CALCIUM supplements have “very little place in contemporary medical practice”, according to a narrative review published by the MJA that contends that the supplements lack effectiveness in fracture prevention and have potential side effects.
Professor Ian Reid and Associate Professor Mark Boland of the University of Auckland wrote that calcium supplements were not needed in healthy individuals, nor were they required in most people being treated for osteoporosis.
The review also concluded that low doses of vitamin D were safe and played a role in the prevention of osteomalacia in people with specific risk factors, including those with a lack of access to direct sunlight – such as frail older people in nursing homes and people who wore veils – as well as in people with dark skin. The authors said a daily dose of 400–800 IU was usually adequate.
The authors noted that the use of calcium and vitamin D supplements had been controversial, particularly in the past 20 years, “as larger clinical trials have not supported many doctors’ previous clinical practice”. They wrote that major trials in community-dwelling people had not demonstrated a reduced fracture risk with supplementation with either calcium, vitamin D or their combination, but a reduced risk had been shown in a large study in vitamin-D deficient nursing home residents.
In an exclusive podcast, Professor Reid told InSight+ that calcium supplements could cause constipation, bloating and renal stones. He also pointed to a 2017 study he conducted with colleagues that found that calcium supplements resulted in a small increase in the risk of myocardial infarction and, “possibly”, stroke.
“Dietary calcium is relatively safe,” he said. “If you are getting calcium from your diet, it is coming together with protein and fat and so you feel satiety and you don’t binge on it. Supplements are the problem and everyone who has taken or prescribed them knows that people get constipated taking calcium supplements. Calcium is a key part of concrete and sometimes it has that effect on your bowel.”
Professor Reid said that while international authorities had now accepted that routine supplementation of calcium and vitamin D was not required in healthy, community-dwelling older people, they remained firm that supplementation was required alongside treatment for osteoporosis.
“That’s not entirely true,” Professor Reid said. “There are several studies, including a large trial with intravenous bisphosphonates that we published at the end of 2018, which have been done without any calcium supplements and I think there is enough trial evidence that the drugs we commonly used for treating osteoporosis, which is the bisphosphonates, work perfectly well without co-administration of calcium.”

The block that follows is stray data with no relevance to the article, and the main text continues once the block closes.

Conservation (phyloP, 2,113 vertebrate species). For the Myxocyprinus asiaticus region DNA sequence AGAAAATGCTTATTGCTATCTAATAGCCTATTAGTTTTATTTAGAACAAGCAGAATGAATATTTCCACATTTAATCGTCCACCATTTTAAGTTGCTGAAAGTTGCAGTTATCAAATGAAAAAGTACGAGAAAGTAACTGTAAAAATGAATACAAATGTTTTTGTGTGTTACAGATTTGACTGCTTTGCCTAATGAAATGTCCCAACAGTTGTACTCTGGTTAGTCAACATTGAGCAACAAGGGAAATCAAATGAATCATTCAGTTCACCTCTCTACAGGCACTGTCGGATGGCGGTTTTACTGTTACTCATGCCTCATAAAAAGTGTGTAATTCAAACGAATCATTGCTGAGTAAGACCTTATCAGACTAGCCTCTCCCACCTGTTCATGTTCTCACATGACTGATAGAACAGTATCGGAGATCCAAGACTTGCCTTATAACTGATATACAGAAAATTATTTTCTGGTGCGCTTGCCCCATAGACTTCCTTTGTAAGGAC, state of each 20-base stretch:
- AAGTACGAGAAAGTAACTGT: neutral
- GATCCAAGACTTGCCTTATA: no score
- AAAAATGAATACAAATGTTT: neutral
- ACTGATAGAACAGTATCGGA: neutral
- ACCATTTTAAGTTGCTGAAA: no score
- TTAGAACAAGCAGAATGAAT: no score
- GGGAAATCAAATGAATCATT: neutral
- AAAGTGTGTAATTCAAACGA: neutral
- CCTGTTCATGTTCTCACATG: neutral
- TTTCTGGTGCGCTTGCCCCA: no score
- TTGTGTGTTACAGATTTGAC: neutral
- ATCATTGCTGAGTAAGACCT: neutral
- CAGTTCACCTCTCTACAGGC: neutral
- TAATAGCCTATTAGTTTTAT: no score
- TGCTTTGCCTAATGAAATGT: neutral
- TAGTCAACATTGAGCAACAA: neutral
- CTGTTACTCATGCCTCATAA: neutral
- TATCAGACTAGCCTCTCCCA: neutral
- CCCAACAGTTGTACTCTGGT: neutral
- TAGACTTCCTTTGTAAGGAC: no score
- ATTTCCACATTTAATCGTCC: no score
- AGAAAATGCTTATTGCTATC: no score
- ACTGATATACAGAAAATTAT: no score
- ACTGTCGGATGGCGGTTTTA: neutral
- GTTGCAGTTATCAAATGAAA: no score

However, Professor Reid noted that calcium and vitamin D supplements should continue to be used in conjunction with some newer osteoporosis medications, such as romosozumab, which inhibited bone resorption and stimulated bone formation.
“There are one or two newer, powerful drugs where it is true that the trials that have been done to date have all been done with calcium and vitamin D supplements,” said Professor Reid, adding that very small numbers of patients were taking these drugs at this time.
“We don’t really know what happens if you use those [drugs] without calcium and vitamin D, so people proceed with caution.”
Professor Markus Seibel, Professor of Medicine at the Concord Clinical School, said the review’s findings were not new.
“The short and the long of all of this is: if your patient is calcium deficient, and only then, supplementation with oral calcium makes sense and has been shown to have beneficial effects on bone health, particularly in the elderly,” said Professor Seibel, who holds the Chair of Endocrinology at the University of Sydney.
Professor Reid said that assay expense and variability meant that vitamin D supplementation was best guided by clinical status.
“For the most part, you can identify who needs vitamin D supplements just from the simple clinical indicators of ‘Are you getting outdoors? Do you have very dark skin? Are you living in a very sunny or non-sunny place? Are you veiled?’”
Professor Peter Ebeling, Professor of Medicine at Monash University, said dietary calcium was more important than calcium supplements and that all patients with serum 25‐hydroxyvitamin D (25(OH)D) levels below 30 nmol/L should be treated with vitamin D supplements.
“I agree daily dosing of 800 IU will be adequate in most people, but most supplements are 1000 IU in Australia, which would be fine too,” he said. “Another alternative would be 7000 IU per week if compliance is a problem; however, in general, higher bolus doses would not be recommended.”